Realising smart city development will mean tackling a number of issues. Security is a major concern to all stakeholders, with the need for a strong underlying technology architecture, Efrink said. Privacy is becoming a global debate, to address concerns as to whether a citizen can opt in or out of sharing data through systems.
Rabih Dabboussi, managing director and general manager, Cisco Middle East, pointed out that telecoms infrastructure is not a concern for Dubai: “We believe we are very well positioned from an infrastructure perspective, that is not our view, that is an industry view, the UAE has been rated for the highest 4G penetration and readiness, as well as broadband, where you can get multiple megabits per second down to the home. Infrastructure-wise we feel confident of Dubai’s ability to execute on the connectivity piece.
“One more challenge that we may face which is being addressed, is the laws and regulations of open data, where Wim has given us a lot of guidance on best practices from around the world and we have communicated those to the government. There is active work being done to address the sovereignty and security of data, but also the need to regulate sharing,” he added.
Another element to making smart city solutions successful is to engage the end user, Efrink said. A large part of the $4.9bn value at stake will be based on the savings made by having citizens serve themselves, therefore it becomes vital to convince them to use the services, and in turn provide feedback on them.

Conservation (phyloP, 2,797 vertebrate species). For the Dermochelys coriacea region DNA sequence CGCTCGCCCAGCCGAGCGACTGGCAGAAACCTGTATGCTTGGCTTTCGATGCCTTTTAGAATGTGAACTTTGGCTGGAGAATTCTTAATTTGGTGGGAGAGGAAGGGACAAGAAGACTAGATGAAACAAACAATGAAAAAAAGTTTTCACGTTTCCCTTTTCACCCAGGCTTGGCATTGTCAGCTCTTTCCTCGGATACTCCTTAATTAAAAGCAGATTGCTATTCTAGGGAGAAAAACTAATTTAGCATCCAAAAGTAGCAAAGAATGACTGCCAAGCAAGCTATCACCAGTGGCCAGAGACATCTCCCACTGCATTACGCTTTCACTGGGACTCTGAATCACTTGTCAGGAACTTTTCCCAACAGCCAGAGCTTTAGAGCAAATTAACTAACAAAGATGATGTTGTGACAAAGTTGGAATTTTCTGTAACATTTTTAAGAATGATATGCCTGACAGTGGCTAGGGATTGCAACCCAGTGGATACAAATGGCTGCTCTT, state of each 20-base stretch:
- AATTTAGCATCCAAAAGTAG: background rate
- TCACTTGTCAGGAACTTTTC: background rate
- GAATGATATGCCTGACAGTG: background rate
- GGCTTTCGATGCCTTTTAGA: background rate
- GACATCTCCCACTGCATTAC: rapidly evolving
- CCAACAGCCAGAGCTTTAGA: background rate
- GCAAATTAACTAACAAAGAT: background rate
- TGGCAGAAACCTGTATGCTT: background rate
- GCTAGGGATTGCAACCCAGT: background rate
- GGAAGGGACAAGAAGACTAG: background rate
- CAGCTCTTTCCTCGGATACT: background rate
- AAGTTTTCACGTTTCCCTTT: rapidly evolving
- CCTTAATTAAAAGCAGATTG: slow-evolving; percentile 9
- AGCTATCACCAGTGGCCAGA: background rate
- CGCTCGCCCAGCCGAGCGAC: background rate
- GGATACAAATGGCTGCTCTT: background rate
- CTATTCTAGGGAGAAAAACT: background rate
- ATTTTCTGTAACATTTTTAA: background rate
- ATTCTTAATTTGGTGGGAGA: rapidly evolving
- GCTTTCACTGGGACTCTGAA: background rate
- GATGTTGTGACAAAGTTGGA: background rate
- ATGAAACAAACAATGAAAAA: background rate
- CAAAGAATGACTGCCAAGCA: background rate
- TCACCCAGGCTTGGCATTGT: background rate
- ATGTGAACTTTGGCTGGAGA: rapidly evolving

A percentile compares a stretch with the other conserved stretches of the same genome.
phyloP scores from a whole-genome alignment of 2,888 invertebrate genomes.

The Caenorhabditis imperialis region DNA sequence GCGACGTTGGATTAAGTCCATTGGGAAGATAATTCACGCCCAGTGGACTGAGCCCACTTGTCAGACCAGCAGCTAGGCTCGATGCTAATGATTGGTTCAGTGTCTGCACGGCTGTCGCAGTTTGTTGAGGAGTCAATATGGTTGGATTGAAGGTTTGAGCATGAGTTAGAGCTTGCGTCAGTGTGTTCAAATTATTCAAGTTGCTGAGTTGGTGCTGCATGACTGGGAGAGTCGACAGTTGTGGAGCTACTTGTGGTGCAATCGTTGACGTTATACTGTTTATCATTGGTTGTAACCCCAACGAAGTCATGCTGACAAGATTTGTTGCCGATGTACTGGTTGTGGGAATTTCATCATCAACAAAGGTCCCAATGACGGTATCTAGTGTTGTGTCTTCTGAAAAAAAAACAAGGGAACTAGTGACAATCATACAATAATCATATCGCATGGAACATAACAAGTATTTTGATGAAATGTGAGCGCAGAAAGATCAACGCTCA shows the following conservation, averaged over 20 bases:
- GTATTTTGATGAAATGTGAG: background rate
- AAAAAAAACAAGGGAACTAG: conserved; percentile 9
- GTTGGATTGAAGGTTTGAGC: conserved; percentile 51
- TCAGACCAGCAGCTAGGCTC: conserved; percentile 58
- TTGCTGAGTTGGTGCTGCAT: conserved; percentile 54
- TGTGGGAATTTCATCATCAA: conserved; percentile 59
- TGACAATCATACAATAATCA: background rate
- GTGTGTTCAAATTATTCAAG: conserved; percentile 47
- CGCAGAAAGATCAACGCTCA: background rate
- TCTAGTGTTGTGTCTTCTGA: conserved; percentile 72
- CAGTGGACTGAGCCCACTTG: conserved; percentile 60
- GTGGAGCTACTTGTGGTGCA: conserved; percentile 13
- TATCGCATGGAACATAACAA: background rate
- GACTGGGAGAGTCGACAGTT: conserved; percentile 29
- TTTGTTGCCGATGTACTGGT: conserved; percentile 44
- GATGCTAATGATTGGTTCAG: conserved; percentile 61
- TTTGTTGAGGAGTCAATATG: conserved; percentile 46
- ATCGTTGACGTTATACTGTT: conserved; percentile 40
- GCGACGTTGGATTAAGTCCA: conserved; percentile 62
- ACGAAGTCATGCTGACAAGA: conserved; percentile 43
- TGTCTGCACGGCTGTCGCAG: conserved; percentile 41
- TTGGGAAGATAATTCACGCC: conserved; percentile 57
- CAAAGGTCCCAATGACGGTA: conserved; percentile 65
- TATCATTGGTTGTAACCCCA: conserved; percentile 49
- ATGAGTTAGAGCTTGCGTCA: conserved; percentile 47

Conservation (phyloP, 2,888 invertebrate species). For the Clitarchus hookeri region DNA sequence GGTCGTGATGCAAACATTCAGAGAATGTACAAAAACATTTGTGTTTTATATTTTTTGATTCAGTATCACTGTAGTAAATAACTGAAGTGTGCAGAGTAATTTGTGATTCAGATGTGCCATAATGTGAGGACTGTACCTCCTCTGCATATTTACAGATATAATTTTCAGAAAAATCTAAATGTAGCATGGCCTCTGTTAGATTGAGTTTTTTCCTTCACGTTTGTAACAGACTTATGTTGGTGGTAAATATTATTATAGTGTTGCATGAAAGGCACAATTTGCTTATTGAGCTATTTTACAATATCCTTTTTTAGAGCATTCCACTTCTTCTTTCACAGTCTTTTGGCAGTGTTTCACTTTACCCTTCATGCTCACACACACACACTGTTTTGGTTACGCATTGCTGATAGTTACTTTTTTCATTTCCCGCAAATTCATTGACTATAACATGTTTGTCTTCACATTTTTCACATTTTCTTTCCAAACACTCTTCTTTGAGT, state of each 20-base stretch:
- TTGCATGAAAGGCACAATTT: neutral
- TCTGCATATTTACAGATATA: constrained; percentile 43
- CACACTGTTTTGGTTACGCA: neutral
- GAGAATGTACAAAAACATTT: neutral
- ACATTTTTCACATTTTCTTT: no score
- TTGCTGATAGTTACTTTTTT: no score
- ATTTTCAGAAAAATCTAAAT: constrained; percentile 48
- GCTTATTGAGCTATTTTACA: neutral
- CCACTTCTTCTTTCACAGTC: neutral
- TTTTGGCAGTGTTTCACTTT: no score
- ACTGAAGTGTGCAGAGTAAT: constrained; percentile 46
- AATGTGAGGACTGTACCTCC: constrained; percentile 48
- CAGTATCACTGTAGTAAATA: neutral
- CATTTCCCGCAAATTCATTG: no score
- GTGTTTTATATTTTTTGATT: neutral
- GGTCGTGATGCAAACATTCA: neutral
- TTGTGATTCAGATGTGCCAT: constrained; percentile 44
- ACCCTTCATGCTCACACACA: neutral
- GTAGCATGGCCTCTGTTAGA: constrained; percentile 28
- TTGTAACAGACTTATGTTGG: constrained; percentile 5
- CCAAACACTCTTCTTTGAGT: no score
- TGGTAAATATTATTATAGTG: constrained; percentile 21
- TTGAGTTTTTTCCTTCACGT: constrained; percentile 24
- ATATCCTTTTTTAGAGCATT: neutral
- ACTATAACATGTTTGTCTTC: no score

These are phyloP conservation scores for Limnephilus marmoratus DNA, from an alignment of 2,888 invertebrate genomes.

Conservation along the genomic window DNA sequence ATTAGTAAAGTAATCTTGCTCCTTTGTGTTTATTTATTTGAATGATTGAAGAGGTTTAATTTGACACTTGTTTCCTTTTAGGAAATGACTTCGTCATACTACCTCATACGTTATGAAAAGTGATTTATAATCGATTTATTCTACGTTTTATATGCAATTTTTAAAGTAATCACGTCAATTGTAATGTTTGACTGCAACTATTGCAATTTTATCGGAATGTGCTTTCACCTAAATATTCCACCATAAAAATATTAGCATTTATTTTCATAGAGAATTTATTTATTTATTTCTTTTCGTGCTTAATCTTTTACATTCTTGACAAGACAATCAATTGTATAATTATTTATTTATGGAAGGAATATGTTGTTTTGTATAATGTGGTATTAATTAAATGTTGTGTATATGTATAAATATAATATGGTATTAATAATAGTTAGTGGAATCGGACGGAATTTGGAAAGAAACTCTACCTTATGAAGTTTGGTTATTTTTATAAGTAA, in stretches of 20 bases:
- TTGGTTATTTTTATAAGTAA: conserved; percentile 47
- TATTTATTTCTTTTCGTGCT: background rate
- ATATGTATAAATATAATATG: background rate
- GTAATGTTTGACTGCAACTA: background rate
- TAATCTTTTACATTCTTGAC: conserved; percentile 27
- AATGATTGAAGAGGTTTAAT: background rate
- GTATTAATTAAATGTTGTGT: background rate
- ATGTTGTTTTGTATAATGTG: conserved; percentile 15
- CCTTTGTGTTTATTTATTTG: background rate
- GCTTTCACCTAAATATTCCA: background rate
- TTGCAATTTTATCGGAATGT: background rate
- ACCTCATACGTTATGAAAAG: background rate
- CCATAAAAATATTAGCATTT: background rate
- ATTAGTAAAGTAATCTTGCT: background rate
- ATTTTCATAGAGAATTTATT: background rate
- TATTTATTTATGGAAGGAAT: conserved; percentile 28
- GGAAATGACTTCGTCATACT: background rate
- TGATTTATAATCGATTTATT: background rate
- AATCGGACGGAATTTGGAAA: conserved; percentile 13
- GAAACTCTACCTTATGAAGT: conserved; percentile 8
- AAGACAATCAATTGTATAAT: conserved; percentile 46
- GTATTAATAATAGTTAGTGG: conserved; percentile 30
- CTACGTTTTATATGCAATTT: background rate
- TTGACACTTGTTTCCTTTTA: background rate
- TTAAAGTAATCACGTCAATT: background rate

“Another thing we promote heavily is experience, proof of concept — do it — show your citizens what it is. To get the inclusiveness, people need to see the benefits. Let them see it is not a threat. Show people what you can do,” he explained. “Some ideas will fail, but people will see the benefits and they will come up with recommendations and new ideas.”
Cisco’s report includes the following recommendations to help steer Dubai’s smart city efforts:
- Develop a citywide budget allocation for smart city initiatives that is cross-agency in its governance and coordination to address the topic of concentrated costs and distributed benefits.
- Redesign services and government processes to consider new connected capabilities.
- Measure smart city success in a way that is different from the current departmental KPIs. A city dashboard would provide views for decision makers, operational staff, residents, and tourists with location and context-sensitive personalised information.
- Share access to systems, collaboration tools, and business insights across all agencies. This sharing calls for better virtualised technology capabilities in a ‘fog’ environment, and also calls for rethinking the context within which technology partners can add value.
- Direct Dubai’s Smart City Initiative and IoE framework messaging toward some of the existing priorities such as public sector excellence, city experience, and others.
- Identify an initiative owner with cross-agency mandate and coordination capabilities, and develop an overarching implementation roadmap with dependencies identified.
- Promote a priority ‘theme’ for more detailed use case designs and functional, technical, and organisational requirements.